Why the Market is Thinking About Bitcoin Differently – Visual Capitalist

Posted: April 9, 2021 at 2:22 am

The Ballooning Valuations In Private Equity Deals

Private equity is getting increasingly expensive. As a result, the pricing of an average deal today, by the EV/EBITDA metric, is expected to be at a premium relative to the last decade.

The EV/EBIDTA ratio breaks down into two parts:

Overall, EV/EBITDA shows the relationship between a companys total value and its earnings, and is often seen as the price-to-earnings ratios sophisticated sibling, used to view companies the way acquirers would.

However, the EV component is not necessarily intuitive, so lets expand a little on it:

To acquire a company completely, one must pay out all stakeholders in order to reach the final cost of the acquisition. This includes the stock (equity holders) and the debt holders, subsequently, adding back the market value debt to market cap does just this.

Subtracting cash can also be seen as arriving at net debt. That is, the remaining debt after using the cash and equivalents on a companys balance sheet to pay it down. In other words, if cash exceeds debt, enterprise value shrinks, and the cost of acquiring the company becomes cheaper. Whereas if debt exceeds cash, the acquirer would have to pay off more debt holders, thus making the acquisition more expensive.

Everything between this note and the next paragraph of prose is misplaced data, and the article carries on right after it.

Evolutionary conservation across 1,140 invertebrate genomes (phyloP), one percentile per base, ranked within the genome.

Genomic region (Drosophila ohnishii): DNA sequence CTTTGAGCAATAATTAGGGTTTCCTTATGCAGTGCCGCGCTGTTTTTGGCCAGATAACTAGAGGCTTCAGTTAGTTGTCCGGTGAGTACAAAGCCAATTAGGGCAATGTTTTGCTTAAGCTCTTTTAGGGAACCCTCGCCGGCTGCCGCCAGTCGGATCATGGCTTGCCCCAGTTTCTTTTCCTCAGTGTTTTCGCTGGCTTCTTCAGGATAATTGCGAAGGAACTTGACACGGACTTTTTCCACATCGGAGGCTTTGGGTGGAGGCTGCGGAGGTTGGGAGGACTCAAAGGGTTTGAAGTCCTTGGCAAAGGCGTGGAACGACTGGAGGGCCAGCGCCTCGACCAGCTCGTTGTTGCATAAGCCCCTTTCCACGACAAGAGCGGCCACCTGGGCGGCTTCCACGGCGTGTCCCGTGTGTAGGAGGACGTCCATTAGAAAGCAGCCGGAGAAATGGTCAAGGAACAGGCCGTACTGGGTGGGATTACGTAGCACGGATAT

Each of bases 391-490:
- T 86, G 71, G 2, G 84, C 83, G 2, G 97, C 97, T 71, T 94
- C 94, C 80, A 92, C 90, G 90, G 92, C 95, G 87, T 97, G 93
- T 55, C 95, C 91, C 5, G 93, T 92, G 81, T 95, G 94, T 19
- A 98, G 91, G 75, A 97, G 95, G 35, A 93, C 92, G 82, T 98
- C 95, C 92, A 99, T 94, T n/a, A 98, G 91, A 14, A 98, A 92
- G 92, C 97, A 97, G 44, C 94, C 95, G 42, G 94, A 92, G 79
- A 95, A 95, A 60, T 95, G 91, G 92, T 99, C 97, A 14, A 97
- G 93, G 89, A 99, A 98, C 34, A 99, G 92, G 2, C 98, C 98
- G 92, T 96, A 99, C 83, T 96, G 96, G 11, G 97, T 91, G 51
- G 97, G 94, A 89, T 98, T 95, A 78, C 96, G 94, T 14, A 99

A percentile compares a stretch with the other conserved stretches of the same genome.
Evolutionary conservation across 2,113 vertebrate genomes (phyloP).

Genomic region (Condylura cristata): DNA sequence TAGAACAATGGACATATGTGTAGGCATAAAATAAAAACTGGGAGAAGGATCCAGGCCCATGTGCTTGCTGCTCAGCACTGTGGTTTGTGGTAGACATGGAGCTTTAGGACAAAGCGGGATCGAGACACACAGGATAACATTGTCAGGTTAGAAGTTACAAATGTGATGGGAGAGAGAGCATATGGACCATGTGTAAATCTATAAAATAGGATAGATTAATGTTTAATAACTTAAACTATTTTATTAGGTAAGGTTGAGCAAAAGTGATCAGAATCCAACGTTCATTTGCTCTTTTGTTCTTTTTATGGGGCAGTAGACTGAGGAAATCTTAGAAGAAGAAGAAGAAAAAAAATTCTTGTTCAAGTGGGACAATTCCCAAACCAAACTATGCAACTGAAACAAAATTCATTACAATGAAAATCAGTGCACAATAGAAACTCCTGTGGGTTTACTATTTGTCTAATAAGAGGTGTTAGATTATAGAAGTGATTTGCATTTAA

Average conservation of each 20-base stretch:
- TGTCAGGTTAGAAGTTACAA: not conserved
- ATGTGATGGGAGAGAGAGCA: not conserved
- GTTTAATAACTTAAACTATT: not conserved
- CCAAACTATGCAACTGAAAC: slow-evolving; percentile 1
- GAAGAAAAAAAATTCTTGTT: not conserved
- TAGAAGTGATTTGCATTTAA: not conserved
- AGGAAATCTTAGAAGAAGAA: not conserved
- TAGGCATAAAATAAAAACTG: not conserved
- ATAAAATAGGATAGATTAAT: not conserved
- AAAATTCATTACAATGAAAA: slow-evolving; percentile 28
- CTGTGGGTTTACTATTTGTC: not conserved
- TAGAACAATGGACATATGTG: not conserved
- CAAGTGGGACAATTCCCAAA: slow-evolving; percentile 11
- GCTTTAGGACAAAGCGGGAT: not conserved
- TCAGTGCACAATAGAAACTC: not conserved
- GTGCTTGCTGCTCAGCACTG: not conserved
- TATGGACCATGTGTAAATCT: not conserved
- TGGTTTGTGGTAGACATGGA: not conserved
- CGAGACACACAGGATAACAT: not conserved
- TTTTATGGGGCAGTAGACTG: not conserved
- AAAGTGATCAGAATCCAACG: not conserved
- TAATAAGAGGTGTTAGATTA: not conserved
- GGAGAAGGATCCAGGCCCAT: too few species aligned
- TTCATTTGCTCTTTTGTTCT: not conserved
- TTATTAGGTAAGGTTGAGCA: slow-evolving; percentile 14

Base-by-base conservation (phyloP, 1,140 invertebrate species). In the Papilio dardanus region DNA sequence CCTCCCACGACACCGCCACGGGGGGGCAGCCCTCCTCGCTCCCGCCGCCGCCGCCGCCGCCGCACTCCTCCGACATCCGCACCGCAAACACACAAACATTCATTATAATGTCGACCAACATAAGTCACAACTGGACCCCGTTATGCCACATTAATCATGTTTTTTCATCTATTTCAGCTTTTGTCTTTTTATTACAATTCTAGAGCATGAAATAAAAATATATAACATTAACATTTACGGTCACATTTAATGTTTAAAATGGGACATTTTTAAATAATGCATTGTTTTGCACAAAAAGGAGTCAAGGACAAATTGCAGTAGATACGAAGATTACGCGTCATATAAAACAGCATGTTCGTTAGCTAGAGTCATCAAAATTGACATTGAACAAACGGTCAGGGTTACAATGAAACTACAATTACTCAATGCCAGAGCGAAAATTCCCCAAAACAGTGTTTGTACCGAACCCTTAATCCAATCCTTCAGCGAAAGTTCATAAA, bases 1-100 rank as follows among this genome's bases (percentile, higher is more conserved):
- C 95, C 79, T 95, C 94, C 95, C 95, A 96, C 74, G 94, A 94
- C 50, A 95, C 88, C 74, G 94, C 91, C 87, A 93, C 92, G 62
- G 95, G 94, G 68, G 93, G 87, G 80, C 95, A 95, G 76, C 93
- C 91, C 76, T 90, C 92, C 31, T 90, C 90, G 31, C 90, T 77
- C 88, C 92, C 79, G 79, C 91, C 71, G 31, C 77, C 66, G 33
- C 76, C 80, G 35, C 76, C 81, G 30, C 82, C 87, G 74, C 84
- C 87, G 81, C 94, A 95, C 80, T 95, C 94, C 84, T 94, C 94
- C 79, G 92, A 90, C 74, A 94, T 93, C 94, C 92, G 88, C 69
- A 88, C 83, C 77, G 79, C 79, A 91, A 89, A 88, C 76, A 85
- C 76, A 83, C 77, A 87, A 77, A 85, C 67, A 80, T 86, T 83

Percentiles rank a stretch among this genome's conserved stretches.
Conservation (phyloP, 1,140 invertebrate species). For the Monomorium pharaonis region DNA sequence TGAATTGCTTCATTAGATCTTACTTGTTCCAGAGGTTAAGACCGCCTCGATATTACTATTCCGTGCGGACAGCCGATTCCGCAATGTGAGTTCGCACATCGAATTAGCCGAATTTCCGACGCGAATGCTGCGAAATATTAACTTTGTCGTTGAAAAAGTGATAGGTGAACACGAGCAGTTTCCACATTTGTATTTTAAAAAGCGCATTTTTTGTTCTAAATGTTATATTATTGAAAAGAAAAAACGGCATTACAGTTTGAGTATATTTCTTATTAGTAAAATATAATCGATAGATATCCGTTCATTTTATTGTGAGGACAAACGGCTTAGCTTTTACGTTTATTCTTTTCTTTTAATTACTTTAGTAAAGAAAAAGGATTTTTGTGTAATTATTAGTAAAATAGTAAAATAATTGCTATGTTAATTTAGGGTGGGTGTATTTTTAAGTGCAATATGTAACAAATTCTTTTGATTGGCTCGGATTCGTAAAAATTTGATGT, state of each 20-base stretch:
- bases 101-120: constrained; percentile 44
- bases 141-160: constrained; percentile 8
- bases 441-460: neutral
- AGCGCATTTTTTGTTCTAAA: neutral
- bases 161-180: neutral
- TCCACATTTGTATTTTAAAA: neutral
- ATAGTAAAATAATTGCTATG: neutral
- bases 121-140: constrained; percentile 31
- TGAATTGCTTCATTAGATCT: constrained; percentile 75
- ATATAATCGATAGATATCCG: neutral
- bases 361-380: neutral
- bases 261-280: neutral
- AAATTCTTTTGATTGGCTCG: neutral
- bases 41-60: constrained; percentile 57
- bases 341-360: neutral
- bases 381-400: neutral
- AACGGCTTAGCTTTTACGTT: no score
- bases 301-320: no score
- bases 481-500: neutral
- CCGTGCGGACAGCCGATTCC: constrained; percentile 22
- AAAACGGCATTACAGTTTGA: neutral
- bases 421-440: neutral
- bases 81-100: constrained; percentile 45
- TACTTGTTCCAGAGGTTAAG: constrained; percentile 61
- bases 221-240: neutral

First, the public markets are often used as a starting point to derive valuations for deals. Generally, companies with similar business models and operations should be assigned similar valuation multiples. For instance, Lowes and Home Depot, or alternatively, Pepsi and Coca-Cola. Therefore, a company under consideration in private equity often has peers trading publicly.

Furthermore, the average multiple assigned to businesses in the stock market fluctuates through peaks and troughs. Today, theyre trading at a premium to historic averages, a result of a rallying prices and elevated investor risk appetite. Naturally, these public valuations spills over into the private equity space.

Second, asset markets move based on relativity and opportunity cost. A low interest rate environment pairing with the trillions in money printing is placing debt securities at unattractive levels. Hence, low rates of return on debt is resulting in money moving elsewhere.

For private equity though, debt is considered fuel. And in this industry firms use high levels of leverage to acquire companies. For this reason, low rates and cheap debt are a private equity managers dream.

But whats true for one private equity firm can be true for all. Because access to cheap debt means more money chasing deals, and this heightened level of competition is reflecting in the higher multiples and expensive deals today.

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Why the Market is Thinking About Bitcoin Differently - Visual Capitalist

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